Mass. School Officials Push for Free COVID Testing With Rapid Results as Districts Finalize Their Plans

Worcester School Committee member Tracy O’Connell Novick says currently the state’s protocol is if a student or staff member isn’t able to be tested, they need to stay home for 14 days.

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One school committee in Massachusetts is pushing the state to provide free, easily accessible, ongoing COVID-19 testing with a quick turnaround time before any school district in the commonwealth brings students back into the classroom.

“It feels irresponsible for us to say, 'well it’s your responsibility to go get a test and bring it back,'” said Worcester School Committee member Tracy O’Connell Novick.

Worcester’s school committee passed a resolution Thursday night in a 6-1 vote, and Novick says she’s already heard from several other school committees from across the state looking to have the same resolution requesting COVID testing before bringing students back into school buildings.

“If we’re actually as a state talking about putting a million kids back into buildings, and talking about having 150,000 staff, that are all in contact with each other,” said Novick, “we’ve got to be able to say, ‘you have symptoms, go get tested, you’re going to have results in a short period of time.’”

Novick says currently the state’s protocol is if a student or staff member isn’t able to be tested, they need to stay home for 14 days.

She says that’s not an acceptable solution when consistent testing and contact tracing is being required at businesses and colleges across the state.

“My daughter’s going back to college. She has to get tested before she goes on campus, she’s getting tested I think every two weeks while she’s there," Novick said. "There’s lots of places where this is happening, so it’s definitely doable, it’s just something that actually has to be a priority.”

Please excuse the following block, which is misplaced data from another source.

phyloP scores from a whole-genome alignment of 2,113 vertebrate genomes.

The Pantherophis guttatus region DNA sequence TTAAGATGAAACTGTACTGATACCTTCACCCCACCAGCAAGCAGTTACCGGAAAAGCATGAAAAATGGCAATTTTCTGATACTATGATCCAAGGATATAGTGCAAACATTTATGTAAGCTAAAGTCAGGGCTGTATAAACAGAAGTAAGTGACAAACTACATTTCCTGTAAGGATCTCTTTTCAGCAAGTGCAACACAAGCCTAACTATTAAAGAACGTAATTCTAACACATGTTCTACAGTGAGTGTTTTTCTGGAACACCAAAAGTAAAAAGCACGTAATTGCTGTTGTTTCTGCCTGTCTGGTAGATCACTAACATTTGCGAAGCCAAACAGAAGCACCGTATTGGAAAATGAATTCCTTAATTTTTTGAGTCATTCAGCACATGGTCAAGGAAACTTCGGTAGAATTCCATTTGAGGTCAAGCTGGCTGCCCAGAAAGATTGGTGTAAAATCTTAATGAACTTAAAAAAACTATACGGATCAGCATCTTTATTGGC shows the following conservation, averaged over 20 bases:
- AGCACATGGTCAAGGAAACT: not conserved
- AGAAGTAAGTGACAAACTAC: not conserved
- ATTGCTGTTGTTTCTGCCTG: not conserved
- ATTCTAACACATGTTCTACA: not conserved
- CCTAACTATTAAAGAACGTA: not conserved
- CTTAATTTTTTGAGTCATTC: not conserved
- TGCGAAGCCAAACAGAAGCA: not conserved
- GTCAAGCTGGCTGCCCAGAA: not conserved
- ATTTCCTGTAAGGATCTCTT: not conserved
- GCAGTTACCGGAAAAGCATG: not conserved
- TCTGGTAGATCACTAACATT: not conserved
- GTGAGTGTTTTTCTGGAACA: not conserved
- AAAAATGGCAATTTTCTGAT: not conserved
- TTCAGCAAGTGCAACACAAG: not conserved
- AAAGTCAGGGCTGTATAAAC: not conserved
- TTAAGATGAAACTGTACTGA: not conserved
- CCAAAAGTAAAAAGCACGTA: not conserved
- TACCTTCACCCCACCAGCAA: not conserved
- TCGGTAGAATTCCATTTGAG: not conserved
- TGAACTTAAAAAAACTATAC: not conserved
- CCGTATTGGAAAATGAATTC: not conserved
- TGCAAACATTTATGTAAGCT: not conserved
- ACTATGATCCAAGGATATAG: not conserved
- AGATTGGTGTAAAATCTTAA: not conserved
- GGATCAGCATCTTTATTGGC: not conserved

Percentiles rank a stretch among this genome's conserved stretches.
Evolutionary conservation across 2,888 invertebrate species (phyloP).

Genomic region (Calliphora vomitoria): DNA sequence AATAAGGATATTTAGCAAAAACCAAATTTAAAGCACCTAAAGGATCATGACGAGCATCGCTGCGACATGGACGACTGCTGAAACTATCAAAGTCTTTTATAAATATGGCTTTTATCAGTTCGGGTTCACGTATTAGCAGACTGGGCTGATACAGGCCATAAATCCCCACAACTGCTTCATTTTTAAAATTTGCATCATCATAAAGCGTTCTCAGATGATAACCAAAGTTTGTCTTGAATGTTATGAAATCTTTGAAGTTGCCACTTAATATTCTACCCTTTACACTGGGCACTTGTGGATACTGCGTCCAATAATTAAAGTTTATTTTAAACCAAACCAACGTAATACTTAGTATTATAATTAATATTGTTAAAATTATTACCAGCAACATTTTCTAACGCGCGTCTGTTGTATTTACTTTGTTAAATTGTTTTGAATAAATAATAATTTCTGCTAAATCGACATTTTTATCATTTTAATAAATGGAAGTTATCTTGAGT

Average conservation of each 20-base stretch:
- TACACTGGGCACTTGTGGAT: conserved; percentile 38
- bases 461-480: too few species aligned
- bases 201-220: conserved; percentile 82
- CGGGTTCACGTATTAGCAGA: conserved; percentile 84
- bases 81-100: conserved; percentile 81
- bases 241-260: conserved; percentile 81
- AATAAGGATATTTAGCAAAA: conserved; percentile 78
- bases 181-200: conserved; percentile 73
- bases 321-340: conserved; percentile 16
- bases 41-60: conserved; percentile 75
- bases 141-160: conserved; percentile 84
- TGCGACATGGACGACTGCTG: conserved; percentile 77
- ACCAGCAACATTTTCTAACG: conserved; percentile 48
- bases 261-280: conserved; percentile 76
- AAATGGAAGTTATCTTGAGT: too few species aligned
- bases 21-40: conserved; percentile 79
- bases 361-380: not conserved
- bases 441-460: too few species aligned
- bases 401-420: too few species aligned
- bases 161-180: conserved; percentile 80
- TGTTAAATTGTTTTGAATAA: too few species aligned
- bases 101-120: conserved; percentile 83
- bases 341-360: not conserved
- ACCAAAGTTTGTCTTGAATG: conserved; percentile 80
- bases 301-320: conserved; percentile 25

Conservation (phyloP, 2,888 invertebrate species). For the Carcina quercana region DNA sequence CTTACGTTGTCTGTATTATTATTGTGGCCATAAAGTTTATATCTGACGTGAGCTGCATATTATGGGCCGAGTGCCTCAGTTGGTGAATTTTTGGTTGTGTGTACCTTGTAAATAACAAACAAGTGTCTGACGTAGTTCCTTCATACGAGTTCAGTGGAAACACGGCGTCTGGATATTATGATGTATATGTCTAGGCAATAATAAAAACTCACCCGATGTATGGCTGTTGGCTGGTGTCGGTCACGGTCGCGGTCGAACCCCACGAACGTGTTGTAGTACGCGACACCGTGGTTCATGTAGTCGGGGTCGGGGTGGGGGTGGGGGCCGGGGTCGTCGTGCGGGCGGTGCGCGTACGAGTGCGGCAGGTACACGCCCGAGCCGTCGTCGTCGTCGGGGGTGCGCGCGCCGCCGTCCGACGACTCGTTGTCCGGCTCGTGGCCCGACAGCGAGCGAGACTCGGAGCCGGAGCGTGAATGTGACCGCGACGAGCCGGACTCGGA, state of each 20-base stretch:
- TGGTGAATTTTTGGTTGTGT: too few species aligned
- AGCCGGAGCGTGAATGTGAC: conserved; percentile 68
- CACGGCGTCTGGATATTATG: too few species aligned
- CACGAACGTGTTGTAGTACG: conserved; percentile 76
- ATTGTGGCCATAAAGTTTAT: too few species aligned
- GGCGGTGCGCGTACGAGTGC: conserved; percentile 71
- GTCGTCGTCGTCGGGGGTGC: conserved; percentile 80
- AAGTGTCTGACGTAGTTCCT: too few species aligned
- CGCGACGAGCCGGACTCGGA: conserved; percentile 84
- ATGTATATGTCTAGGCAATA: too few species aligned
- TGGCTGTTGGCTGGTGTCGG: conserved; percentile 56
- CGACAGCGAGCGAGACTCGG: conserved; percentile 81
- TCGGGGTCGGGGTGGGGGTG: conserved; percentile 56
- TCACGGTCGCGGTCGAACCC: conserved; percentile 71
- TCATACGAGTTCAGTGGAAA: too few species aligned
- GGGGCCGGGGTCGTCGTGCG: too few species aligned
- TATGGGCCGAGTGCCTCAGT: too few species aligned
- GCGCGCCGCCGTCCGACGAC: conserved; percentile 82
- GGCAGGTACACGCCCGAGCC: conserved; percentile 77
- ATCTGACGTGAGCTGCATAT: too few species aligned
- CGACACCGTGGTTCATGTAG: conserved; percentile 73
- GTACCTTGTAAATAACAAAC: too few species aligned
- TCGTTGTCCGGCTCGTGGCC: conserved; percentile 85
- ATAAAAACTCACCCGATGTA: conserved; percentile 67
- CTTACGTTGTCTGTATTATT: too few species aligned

The education commissioner was not immediately available for comment Friday, but parents and community members who spoke to NBC10 Boston agree that COVID testing should be part of the equation for K-12 students learning in-person.

“Because until they come up with something that we can actually be sure that the kids are going to be safe - yeah I’ll send my kids to school but not now," Worcester parent Eduardo Ortiz said.

“I honestly think having testing if you’re going to put that many kids together in one building, in one room, yeah it’s the most responsible thing to do,” Chris Rodriguez, of Worcester, added.

While many districts are moving to remote learning next month, the Burlington school district wants its youngest students in the classroom as much as possible. The plan is still in the works, but school officials are readying for a return to the classroom in Burlington.

"I think what they’re doing is a compromise and that makes sense," said parent Robert Fahey, who is eager to see his two kids back at school.

He says he supports any plan that takes every precaution.

"If it turns out this is not a good idea I’m sure they are watching very carefully and they’ll immediately yank them back out," he said.

School districts across Massachusetts have been grappling with potential budget shortages and the need to adjust staffing due to the coronavirus pandemic. In Randolph, there's concern from some that students will be missing out on a complete education. The superintendent says they're trying to make the best of a very difficult situation.

Under Burlington's current proposal, students in grades 6 and above would have a hybrid semester, with a mix of remote and in-person learning.

But the youngest learners get a different plan.

Kids in kindergarten through grade 5 would return in person, with desks 6 feet apart. They would leave before lunch and finish each day remotely.

"Teachers are terrified to go into the buildings," said Merrie Najimy, who is president of the Massachusetts Teachers Association, winch has been pushing to keep educators out of the classroom until it's safer.

"If there’s even one incident in a building we risk pulling everybody out of school and disrupting school year from the get go," she said.

But many parents in Burlington have a different take. After remote learning in the spring, they're eager to see their kids return to classrooms for the fall.

"I think she should go back, I think it’s good," one woman said of her daughter.

"It’s impossible to satisfy everybody in this situation," one man said.

They're will be an all-remote option for any family who wants it, and Burlington's superintendent says they're still negotiating with their local teacher's union over their plan, meaning it could possibly change in the coming days.

Dr. Lisa Koche, director of Spectra Wellness Solutions Clinic, explains how to identify signs your child is struggling with stress or anxiety as school year approaches.
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